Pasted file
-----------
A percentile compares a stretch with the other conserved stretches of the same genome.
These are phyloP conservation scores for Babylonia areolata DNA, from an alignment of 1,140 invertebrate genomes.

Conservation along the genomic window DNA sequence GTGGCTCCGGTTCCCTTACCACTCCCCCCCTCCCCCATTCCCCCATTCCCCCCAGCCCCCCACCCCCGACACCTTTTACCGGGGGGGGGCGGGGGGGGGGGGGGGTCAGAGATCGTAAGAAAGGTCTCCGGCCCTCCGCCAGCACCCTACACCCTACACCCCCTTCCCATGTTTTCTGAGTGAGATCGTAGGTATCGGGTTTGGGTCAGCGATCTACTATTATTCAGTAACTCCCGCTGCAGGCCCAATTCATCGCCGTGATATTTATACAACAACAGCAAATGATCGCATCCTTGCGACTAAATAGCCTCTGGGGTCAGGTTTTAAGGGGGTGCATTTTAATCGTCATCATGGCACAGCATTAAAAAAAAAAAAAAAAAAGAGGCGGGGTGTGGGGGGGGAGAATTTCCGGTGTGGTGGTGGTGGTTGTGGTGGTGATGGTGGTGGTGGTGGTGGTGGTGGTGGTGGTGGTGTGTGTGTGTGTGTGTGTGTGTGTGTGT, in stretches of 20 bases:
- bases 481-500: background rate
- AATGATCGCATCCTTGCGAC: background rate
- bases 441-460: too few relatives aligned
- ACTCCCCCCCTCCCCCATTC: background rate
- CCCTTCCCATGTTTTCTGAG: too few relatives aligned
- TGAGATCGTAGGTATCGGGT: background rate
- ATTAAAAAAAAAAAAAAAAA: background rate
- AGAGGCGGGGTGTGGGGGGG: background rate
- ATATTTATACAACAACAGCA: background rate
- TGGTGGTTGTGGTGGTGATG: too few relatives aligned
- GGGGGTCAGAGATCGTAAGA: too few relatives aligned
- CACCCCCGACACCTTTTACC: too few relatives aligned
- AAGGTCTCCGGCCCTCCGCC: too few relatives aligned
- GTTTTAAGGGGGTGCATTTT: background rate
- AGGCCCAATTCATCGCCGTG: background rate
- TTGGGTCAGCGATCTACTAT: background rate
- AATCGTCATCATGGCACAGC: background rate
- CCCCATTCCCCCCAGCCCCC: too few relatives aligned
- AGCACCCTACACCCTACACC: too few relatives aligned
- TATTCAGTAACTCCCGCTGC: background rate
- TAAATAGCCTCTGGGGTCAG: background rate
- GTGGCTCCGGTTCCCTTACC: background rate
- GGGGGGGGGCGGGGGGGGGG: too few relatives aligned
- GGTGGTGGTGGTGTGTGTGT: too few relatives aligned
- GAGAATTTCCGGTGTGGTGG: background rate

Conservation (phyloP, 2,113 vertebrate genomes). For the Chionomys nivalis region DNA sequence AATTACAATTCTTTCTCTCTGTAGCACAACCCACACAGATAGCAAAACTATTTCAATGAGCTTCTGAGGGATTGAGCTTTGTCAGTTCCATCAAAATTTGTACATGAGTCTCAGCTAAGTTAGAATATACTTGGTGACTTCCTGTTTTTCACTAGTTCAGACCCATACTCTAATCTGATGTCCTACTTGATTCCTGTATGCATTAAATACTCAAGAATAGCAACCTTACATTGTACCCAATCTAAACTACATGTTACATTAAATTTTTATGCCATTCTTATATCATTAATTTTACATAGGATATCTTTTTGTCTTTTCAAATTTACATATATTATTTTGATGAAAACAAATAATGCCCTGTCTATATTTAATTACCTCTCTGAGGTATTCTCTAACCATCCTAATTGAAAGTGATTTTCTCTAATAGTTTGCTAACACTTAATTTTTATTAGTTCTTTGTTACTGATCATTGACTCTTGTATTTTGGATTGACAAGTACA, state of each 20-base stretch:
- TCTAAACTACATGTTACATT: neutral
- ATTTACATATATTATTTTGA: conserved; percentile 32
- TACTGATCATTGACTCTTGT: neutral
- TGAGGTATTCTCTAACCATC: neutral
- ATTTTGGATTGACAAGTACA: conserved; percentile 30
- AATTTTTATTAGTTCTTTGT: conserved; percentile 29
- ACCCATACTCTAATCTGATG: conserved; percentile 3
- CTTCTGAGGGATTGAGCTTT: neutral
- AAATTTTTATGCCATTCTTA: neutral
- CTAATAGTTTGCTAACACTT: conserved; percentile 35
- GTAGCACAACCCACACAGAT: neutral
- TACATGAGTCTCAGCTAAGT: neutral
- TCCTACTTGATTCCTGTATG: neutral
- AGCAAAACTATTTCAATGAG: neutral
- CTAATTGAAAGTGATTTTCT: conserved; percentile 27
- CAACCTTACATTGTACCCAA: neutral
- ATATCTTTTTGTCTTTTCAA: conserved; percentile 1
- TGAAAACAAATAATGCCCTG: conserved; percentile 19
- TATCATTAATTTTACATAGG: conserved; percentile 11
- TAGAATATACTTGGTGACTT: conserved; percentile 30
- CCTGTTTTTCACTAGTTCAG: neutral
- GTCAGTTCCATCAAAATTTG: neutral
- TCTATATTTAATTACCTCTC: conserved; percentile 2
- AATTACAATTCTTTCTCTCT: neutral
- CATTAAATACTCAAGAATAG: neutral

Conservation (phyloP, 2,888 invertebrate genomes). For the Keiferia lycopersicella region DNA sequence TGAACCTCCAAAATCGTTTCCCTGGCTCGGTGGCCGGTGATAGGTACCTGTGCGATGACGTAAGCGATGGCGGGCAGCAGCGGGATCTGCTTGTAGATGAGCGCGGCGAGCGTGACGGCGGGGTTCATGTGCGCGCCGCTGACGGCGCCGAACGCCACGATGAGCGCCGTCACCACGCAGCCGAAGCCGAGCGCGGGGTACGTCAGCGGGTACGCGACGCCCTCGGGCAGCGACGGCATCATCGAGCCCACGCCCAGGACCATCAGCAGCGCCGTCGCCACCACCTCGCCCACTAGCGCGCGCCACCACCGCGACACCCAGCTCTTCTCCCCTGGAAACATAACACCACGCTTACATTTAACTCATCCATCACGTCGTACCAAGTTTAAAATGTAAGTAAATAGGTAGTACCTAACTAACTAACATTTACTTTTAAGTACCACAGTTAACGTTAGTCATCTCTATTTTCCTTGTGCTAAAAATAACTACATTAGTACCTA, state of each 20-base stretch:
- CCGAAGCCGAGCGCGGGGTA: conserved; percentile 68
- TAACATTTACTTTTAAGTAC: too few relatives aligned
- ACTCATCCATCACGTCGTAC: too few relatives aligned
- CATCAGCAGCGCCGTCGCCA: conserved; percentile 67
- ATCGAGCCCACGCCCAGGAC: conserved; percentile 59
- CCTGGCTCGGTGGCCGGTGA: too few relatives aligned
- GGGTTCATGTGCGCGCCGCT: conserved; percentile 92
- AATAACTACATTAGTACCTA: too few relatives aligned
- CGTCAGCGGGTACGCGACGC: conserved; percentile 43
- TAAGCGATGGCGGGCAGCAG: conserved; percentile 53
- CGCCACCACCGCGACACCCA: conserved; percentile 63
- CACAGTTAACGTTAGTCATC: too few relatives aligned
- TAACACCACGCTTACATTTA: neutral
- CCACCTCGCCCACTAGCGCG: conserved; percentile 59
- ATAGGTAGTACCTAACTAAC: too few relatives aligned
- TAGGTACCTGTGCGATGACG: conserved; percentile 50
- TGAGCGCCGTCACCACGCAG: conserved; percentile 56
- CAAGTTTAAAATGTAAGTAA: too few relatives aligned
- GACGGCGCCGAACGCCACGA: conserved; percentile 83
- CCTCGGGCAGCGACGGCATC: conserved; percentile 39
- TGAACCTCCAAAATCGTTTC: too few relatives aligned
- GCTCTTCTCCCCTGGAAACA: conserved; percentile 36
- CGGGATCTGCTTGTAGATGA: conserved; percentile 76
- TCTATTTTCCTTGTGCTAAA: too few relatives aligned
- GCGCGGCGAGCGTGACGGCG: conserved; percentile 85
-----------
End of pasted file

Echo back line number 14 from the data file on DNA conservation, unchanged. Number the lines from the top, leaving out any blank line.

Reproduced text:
- GGGGGTCAGAGATCGTAAGA: too few relatives aligned